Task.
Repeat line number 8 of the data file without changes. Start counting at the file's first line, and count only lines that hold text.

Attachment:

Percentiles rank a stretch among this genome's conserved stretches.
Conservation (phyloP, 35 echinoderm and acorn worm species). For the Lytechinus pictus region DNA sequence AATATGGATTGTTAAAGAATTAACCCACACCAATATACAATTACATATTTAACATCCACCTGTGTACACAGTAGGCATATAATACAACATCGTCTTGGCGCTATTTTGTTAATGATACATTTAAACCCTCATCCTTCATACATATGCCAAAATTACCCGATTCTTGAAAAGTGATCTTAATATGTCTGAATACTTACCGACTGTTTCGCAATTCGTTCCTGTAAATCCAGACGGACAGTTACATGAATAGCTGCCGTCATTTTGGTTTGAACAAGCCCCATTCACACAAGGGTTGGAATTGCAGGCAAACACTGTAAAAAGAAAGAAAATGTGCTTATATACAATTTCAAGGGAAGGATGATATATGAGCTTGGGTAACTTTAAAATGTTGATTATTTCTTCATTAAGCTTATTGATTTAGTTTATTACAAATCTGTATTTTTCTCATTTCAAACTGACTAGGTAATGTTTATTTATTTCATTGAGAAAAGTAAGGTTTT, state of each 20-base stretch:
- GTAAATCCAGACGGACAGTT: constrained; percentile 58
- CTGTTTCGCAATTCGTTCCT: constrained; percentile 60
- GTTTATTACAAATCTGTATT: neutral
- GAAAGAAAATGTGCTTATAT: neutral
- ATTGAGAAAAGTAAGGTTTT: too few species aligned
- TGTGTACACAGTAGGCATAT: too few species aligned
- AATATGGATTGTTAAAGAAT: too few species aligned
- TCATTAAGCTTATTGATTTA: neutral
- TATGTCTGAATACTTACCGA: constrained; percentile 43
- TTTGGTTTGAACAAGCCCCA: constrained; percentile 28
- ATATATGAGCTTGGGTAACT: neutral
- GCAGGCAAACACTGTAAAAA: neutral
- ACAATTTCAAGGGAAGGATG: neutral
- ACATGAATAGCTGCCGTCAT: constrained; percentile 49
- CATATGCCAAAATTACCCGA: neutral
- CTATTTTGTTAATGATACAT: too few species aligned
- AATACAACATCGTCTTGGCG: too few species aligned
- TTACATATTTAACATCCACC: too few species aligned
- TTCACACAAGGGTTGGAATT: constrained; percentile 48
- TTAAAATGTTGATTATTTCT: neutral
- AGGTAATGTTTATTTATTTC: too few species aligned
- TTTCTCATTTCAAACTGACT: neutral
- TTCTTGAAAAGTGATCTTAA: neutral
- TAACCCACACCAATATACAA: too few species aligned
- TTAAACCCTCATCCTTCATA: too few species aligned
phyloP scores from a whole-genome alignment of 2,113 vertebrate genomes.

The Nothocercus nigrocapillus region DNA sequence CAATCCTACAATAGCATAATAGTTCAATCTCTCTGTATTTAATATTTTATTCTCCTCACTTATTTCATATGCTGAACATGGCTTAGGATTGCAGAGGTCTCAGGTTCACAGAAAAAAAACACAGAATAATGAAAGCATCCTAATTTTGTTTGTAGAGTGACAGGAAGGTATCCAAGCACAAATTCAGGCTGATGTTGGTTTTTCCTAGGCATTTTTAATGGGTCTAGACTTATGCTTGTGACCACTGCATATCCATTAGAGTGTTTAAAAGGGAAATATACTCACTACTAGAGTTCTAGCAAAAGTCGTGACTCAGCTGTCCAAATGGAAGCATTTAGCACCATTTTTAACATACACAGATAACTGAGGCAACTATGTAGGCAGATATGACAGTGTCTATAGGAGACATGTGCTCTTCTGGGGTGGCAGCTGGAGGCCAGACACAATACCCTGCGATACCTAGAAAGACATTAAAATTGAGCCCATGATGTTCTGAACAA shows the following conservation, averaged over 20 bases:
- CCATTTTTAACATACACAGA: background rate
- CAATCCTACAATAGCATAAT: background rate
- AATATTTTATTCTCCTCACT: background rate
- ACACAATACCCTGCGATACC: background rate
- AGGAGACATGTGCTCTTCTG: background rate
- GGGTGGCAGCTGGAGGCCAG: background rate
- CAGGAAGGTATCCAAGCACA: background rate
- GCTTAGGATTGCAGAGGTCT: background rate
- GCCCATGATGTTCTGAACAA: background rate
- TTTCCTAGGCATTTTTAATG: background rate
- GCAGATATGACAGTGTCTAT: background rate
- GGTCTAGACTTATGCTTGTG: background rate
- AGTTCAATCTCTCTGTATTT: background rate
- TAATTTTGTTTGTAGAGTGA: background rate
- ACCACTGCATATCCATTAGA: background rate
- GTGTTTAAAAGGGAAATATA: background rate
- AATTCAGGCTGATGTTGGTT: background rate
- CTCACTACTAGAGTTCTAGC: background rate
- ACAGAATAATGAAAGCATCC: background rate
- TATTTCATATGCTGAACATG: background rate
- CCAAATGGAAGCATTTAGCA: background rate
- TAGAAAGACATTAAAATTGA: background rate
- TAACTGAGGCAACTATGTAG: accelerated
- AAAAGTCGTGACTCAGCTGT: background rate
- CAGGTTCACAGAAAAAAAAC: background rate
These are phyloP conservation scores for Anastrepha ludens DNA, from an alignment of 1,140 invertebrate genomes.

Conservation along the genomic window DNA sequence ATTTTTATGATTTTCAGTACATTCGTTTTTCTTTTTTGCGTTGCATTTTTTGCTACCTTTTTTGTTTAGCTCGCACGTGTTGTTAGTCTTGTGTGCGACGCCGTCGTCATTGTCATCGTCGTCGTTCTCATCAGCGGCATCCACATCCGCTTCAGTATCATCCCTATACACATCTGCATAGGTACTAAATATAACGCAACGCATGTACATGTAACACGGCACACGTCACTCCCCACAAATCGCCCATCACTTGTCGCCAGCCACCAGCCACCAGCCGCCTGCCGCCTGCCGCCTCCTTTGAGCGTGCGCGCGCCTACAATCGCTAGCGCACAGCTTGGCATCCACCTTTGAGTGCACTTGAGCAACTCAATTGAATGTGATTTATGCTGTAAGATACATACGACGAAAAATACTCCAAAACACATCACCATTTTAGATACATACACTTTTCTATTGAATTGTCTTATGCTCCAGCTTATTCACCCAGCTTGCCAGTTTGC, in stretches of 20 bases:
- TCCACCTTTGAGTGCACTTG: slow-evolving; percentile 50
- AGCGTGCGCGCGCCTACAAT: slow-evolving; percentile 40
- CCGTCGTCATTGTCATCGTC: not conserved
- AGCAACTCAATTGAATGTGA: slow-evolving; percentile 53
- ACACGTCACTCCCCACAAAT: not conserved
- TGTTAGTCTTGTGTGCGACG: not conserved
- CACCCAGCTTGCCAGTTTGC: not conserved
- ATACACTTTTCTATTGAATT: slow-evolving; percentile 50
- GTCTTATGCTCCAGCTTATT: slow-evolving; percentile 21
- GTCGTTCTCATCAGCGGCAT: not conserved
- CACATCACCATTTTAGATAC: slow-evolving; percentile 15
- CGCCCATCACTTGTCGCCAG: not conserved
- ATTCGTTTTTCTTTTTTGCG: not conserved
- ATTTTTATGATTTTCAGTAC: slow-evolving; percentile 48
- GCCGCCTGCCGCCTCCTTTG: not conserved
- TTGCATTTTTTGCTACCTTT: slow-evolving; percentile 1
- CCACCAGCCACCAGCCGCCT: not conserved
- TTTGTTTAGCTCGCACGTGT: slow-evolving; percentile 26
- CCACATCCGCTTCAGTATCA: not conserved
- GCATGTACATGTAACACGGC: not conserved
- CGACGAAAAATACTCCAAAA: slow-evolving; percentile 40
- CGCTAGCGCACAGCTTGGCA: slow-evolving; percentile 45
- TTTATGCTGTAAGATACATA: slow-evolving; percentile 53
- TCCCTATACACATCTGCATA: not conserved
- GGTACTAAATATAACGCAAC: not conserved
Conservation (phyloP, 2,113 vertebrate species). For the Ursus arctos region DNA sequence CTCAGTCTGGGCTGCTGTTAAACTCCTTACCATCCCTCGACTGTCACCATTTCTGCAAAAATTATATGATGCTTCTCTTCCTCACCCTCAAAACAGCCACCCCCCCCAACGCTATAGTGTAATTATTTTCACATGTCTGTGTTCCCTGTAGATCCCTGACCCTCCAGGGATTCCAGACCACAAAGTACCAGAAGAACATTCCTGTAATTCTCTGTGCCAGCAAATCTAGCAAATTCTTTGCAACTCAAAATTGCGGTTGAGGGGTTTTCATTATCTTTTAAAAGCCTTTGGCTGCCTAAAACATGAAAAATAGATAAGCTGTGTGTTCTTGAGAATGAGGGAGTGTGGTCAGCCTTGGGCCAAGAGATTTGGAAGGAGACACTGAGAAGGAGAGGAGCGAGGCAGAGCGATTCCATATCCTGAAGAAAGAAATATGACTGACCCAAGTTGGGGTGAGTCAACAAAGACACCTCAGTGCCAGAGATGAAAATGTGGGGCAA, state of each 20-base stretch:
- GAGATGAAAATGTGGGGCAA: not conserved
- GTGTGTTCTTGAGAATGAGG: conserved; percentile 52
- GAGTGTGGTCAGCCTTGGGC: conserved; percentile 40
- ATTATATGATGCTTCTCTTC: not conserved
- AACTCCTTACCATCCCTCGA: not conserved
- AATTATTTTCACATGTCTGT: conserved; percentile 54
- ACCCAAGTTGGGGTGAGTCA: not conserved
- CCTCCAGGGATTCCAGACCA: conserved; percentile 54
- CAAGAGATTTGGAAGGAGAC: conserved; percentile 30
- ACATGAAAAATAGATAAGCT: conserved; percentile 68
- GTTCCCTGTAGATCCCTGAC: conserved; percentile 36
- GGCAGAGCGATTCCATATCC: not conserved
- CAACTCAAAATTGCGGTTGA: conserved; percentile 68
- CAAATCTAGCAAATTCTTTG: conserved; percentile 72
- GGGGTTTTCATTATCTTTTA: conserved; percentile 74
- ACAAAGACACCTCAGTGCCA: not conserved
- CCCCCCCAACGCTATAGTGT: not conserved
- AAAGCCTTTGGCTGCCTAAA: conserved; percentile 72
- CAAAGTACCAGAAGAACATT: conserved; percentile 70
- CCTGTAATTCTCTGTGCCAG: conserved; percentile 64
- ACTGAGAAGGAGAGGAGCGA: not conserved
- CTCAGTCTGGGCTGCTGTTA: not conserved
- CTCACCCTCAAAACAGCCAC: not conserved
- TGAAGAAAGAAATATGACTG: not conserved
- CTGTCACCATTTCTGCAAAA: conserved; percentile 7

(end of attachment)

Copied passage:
- TGTGTACACAGTAGGCATAT: too few species aligned